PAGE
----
SYDNEY: Australia on Wednesday (Nov 5) said it was keen to join an Asian infrastructure lender seen as a counterweight to Western-backed international development banks, but said changes to its set-up were needed.
China and 20 other countries last month put their names to a memorandum of understanding to establish the Chinese-driven Asian Infrastructure Investment Bank (AIIB) at a ceremony in Beijing. The institution, reportedly to be based in Beijing, is expected to have initial capital of US$50 billion to address the region’s burgeoning demand for transportation, dams, ports and other facilities, officials say.
But precise details about the bank, including governance and transparency issues, remain elusive and big economies such as the United States and Japan, as well as Australia, turned down an initial request to join.
Australian Prime Minister Tony Abbott told The Australian newspaper he would encourage other nations to back the bank once it was clear it was a “genuine bank” rather than an arm of just one country’s foreign policy.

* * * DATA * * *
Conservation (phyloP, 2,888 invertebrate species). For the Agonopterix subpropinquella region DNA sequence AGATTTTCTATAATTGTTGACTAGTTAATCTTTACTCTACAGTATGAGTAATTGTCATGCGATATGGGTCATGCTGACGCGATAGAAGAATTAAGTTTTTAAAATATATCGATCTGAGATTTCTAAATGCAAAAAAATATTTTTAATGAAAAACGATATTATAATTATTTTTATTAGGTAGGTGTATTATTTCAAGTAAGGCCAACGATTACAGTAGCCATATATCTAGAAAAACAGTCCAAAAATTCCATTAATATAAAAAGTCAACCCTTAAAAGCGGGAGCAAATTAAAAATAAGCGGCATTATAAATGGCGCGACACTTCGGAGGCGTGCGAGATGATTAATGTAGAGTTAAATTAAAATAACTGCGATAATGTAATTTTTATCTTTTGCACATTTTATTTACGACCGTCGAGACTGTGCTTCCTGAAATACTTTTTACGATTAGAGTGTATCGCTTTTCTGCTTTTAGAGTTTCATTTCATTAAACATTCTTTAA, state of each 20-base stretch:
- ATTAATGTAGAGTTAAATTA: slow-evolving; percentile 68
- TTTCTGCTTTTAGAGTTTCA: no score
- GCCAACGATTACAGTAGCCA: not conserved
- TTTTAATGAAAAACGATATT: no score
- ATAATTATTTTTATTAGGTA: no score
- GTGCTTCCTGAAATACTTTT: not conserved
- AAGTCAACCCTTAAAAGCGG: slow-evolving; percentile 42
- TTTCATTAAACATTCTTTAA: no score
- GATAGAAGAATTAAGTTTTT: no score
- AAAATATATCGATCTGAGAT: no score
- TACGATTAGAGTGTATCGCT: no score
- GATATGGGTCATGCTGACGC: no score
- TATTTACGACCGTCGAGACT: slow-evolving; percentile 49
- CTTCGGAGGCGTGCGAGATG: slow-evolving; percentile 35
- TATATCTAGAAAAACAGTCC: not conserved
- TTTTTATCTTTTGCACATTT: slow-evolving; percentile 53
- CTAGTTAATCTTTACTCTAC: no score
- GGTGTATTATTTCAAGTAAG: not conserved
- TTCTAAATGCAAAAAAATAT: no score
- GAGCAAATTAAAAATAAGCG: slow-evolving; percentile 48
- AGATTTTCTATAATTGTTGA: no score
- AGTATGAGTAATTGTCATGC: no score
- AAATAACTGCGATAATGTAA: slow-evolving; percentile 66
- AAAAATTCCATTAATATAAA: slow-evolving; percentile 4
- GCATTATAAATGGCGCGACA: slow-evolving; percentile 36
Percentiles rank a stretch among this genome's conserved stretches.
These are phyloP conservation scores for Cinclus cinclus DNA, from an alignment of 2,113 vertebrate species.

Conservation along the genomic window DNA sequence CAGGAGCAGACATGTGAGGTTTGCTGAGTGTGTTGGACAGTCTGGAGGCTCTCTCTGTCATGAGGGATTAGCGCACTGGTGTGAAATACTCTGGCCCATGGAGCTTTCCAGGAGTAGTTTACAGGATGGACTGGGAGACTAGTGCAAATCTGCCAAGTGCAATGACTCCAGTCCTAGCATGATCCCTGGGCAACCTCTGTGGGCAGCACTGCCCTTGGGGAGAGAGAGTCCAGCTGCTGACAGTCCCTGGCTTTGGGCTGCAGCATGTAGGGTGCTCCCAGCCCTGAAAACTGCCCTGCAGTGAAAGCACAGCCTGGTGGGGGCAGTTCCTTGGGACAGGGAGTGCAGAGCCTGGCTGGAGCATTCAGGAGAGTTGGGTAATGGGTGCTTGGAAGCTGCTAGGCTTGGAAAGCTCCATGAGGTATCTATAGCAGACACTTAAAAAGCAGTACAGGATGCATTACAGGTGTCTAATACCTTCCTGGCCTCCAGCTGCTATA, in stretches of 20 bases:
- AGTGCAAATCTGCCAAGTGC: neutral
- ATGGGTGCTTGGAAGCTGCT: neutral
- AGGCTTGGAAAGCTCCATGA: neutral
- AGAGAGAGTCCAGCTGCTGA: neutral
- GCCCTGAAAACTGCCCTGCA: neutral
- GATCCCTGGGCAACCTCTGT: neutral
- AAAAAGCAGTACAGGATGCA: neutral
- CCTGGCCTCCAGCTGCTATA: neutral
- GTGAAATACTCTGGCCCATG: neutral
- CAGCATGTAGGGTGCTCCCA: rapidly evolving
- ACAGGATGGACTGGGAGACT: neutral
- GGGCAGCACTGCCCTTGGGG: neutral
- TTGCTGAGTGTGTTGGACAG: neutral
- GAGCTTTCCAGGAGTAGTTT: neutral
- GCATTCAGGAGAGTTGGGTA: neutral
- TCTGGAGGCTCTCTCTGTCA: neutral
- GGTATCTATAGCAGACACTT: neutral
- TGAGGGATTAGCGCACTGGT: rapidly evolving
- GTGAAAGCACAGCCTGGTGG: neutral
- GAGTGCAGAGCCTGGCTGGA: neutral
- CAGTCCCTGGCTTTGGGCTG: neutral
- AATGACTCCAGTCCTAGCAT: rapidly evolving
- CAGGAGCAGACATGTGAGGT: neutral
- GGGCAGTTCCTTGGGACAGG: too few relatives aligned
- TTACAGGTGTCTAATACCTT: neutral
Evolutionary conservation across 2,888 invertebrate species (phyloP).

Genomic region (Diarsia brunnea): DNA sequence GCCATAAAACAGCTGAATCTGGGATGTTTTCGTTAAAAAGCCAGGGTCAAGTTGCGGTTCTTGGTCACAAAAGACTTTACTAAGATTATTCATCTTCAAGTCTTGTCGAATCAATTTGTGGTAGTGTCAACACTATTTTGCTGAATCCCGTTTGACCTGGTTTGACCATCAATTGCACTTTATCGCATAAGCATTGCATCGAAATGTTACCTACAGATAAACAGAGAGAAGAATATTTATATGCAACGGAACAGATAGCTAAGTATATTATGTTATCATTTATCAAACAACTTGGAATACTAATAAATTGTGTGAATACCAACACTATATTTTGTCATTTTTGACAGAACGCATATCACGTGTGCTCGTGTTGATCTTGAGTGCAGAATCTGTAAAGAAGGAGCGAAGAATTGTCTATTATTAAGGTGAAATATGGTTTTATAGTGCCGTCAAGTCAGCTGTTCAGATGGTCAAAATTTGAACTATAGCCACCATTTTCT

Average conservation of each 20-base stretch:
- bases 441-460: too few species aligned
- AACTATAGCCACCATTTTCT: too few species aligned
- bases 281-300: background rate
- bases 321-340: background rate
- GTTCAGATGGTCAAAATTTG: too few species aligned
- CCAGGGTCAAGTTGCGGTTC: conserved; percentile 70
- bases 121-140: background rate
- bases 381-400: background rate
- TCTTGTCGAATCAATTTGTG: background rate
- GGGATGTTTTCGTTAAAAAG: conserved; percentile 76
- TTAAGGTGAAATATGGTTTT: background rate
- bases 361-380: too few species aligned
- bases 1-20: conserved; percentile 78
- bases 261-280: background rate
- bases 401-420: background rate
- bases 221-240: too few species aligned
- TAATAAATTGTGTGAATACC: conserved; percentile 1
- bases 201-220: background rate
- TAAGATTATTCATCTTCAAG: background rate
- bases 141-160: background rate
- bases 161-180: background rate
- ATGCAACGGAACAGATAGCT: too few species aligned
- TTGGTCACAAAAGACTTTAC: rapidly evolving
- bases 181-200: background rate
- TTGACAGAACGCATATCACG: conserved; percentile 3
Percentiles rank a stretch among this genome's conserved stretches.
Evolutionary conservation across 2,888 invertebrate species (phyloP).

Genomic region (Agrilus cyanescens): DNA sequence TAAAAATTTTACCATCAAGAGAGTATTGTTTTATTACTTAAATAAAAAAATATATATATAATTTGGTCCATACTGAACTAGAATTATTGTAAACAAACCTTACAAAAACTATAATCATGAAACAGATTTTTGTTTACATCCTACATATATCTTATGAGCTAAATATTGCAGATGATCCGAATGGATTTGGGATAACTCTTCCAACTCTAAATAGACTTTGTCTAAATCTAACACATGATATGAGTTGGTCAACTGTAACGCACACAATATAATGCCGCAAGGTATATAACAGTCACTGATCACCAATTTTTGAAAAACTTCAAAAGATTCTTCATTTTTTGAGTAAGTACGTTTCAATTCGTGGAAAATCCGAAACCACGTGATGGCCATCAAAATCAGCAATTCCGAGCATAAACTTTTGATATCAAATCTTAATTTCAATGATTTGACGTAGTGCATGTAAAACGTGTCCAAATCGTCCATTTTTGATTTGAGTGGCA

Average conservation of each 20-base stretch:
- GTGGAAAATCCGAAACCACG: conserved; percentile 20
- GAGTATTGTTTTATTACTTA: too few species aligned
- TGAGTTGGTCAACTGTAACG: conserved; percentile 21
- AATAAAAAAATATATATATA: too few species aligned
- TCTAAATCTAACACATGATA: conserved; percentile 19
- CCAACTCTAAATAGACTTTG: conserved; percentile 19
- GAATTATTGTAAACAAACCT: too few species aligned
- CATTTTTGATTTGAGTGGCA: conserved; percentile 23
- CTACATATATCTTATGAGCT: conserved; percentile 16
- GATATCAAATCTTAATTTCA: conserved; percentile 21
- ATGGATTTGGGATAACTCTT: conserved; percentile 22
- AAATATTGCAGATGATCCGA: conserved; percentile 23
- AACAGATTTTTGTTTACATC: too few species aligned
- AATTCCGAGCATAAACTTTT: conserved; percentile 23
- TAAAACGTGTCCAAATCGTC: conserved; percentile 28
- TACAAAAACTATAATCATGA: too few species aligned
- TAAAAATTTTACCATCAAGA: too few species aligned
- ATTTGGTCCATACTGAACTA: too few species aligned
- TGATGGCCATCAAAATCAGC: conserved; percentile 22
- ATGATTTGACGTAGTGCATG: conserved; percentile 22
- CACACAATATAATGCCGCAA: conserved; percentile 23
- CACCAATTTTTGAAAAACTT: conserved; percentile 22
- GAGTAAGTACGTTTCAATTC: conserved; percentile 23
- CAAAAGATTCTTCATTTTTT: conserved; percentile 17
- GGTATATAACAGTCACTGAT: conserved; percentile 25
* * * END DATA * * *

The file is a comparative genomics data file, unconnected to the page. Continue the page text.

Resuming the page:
“We haven’t decided not to join. We would like to join but we want to join a multilateral institution, but not one that is basically owned and operated by China,” he said ahead of the APEC summit in Beijing. “We’ve provided input into the governance. Because the MOU had already been the subject of intensive negotiation it wasn’t possible for them to much revise the MOU prior to that initial date. But we’re certainly hoping to have further discussions.
“If the MOU can be further adjusted, that makes it absolutely crystal clear that this will have the governance and transparency arrangements that other entities such as the World Bank have – well, not only will we be happy to join but we’d expect that others like Japan and Korea and the United States would also join. And we’d certainly be encouraging them to do so.”
China’s rise to become the world’s second-largest economy has been accompanied by a desire to play a greater role in global organisations such as the International Monetary Fund, the World Bank and the Asian Development Bank, which have been dominated by Europe, the United States and Japan. Beijing has maintained it is open to more countries joining the new bank with the MOU signatories expected to negotiate its specifics in the coming months.
World Bank President Jim Yong Kim said in July that estimates for infrastructure needs in developing countries were at least US$1 trillion annually, far beyond the current capacity of his institution and private investment to handle.